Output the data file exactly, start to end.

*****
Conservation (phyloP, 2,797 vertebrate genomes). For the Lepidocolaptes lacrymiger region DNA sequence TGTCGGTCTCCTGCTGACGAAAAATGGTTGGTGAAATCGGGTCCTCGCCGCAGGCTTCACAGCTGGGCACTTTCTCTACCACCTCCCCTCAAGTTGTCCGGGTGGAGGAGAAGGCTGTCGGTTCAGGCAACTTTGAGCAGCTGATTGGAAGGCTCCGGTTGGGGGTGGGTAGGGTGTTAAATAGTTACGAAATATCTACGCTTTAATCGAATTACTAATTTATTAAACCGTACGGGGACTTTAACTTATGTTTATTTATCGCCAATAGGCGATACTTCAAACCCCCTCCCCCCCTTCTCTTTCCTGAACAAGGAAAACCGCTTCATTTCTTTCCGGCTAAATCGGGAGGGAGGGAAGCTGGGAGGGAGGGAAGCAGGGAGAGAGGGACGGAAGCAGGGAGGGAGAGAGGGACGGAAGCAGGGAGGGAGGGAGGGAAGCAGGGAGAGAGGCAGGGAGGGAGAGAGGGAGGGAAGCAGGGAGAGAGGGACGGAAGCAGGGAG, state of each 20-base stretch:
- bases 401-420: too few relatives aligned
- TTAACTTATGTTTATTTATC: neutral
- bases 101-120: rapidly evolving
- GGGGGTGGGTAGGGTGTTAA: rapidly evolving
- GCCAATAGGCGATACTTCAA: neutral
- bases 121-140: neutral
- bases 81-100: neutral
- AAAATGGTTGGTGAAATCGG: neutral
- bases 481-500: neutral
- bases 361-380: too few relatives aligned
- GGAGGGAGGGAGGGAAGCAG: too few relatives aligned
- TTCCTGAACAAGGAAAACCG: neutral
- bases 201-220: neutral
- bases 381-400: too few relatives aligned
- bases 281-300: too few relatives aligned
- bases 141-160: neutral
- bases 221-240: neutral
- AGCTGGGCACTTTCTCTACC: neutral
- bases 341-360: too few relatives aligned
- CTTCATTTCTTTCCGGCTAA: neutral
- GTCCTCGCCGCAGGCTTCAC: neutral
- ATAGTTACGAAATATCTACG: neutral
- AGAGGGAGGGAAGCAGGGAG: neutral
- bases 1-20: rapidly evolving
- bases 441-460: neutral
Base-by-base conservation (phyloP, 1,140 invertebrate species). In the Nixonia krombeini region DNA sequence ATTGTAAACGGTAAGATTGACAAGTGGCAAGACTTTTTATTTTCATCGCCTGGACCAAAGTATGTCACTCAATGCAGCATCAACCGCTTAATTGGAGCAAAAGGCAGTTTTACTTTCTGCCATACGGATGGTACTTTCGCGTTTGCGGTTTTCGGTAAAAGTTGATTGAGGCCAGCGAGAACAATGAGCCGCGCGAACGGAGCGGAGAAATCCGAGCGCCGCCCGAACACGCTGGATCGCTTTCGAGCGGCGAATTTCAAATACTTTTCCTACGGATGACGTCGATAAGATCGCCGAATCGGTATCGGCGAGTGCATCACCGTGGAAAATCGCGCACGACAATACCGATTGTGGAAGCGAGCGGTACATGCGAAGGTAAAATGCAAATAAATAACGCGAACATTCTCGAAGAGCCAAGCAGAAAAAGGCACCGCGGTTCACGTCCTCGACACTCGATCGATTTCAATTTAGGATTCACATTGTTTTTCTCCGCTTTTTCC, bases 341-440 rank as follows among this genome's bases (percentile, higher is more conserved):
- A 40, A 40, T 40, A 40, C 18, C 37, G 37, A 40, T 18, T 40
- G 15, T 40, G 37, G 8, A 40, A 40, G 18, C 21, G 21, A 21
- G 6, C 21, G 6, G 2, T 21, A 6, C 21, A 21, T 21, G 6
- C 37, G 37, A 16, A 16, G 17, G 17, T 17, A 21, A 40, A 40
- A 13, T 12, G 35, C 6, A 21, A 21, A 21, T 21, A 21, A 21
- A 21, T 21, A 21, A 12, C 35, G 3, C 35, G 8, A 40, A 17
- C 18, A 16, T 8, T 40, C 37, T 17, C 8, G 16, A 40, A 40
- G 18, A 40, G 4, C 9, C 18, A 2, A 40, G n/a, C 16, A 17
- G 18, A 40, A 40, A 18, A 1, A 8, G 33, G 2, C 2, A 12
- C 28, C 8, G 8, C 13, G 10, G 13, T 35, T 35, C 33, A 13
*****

Conservation (phyloP, 2,797 vertebrate genomes). For the Lepidocolaptes lacrymiger region DNA sequence TGTCGGTCTCCTGCTGACGAAAAATGGTTGGTGAAATCGGGTCCTCGCCGCAGGCTTCACAGCTGGGCACTTTCTCTACCACCTCCCCTCAAGTTGTCCGGGTGGAGGAGAAGGCTGTCGGTTCAGGCAACTTTGAGCAGCTGATTGGAAGGCTCCGGTTGGGGGTGGGTAGGGTGTTAAATAGTTACGAAATATCTACGCTTTAATCGAATTACTAATTTATTAAACCGTACGGGGACTTTAACTTATGTTTATTTATCGCCAATAGGCGATACTTCAAACCCCCTCCCCCCCTTCTCTTTCCTGAACAAGGAAAACCGCTTCATTTCTTTCCGGCTAAATCGGGAGGGAGGGAAGCTGGGAGGGAGGGAAGCAGGGAGAGAGGGACGGAAGCAGGGAGGGAGAGAGGGACGGAAGCAGGGAGGGAGGGAGGGAAGCAGGGAGAGAGGCAGGGAGGGAGAGAGGGAGGGAAGCAGGGAGAGAGGGACGGAAGCAGGGAG, state of each 20-base stretch:
- bases 401-420: too few relatives aligned
- TTAACTTATGTTTATTTATC: neutral
- bases 101-120: rapidly evolving
- GGGGGTGGGTAGGGTGTTAA: rapidly evolving
- GCCAATAGGCGATACTTCAA: neutral
- bases 121-140: neutral
- bases 81-100: neutral
- AAAATGGTTGGTGAAATCGG: neutral
- bases 481-500: neutral
- bases 361-380: too few relatives aligned
- GGAGGGAGGGAGGGAAGCAG: too few relatives aligned
- TTCCTGAACAAGGAAAACCG: neutral
- bases 201-220: neutral
- bases 381-400: too few relatives aligned
- bases 281-300: too few relatives aligned
- bases 141-160: neutral
- bases 221-240: neutral
- AGCTGGGCACTTTCTCTACC: neutral
- bases 341-360: too few relatives aligned
- CTTCATTTCTTTCCGGCTAA: neutral
- GTCCTCGCCGCAGGCTTCAC: neutral
- ATAGTTACGAAATATCTACG: neutral
- AGAGGGAGGGAAGCAGGGAG: neutral
- bases 1-20: rapidly evolving
- bases 441-460: neutral
Base-by-base conservation (phyloP, 1,140 invertebrate species). In the Nixonia krombeini region DNA sequence ATTGTAAACGGTAAGATTGACAAGTGGCAAGACTTTTTATTTTCATCGCCTGGACCAAAGTATGTCACTCAATGCAGCATCAACCGCTTAATTGGAGCAAAAGGCAGTTTTACTTTCTGCCATACGGATGGTACTTTCGCGTTTGCGGTTTTCGGTAAAAGTTGATTGAGGCCAGCGAGAACAATGAGCCGCGCGAACGGAGCGGAGAAATCCGAGCGCCGCCCGAACACGCTGGATCGCTTTCGAGCGGCGAATTTCAAATACTTTTCCTACGGATGACGTCGATAAGATCGCCGAATCGGTATCGGCGAGTGCATCACCGTGGAAAATCGCGCACGACAATACCGATTGTGGAAGCGAGCGGTACATGCGAAGGTAAAATGCAAATAAATAACGCGAACATTCTCGAAGAGCCAAGCAGAAAAAGGCACCGCGGTTCACGTCCTCGACACTCGATCGATTTCAATTTAGGATTCACATTGTTTTTCTCCGCTTTTTCC, bases 341-440 rank as follows among this genome's bases (percentile, higher is more conserved):
- A 40, A 40, T 40, A 40, C 18, C 37, G 37, A 40, T 18, T 40
- G 15, T 40, G 37, G 8, A 40, A 40, G 18, C 21, G 21, A 21
- G 6, C 21, G 6, G 2, T 21, A 6, C 21, A 21, T 21, G 6
- C 37, G 37, A 16, A 16, G 17, G 17, T 17, A 21, A 40, A 40
- A 13, T 12, G 35, C 6, A 21, A 21, A 21, T 21, A 21, A 21
- A 21, T 21, A 21, A 12, C 35, G 3, C 35, G 8, A 40, A 17
- C 18, A 16, T 8, T 40, C 37, T 17, C 8, G 16, A 40, A 40
- G 18, A 40, G 4, C 9, C 18, A 2, A 40, G n/a, C 16, A 17
- G 18, A 40, A 40, A 18, A 1, A 8, G 33, G 2, C 2, A 12
- C 28, C 8, G 8, C 13, G 10, G 13, T 35, T 35, C 33, A 13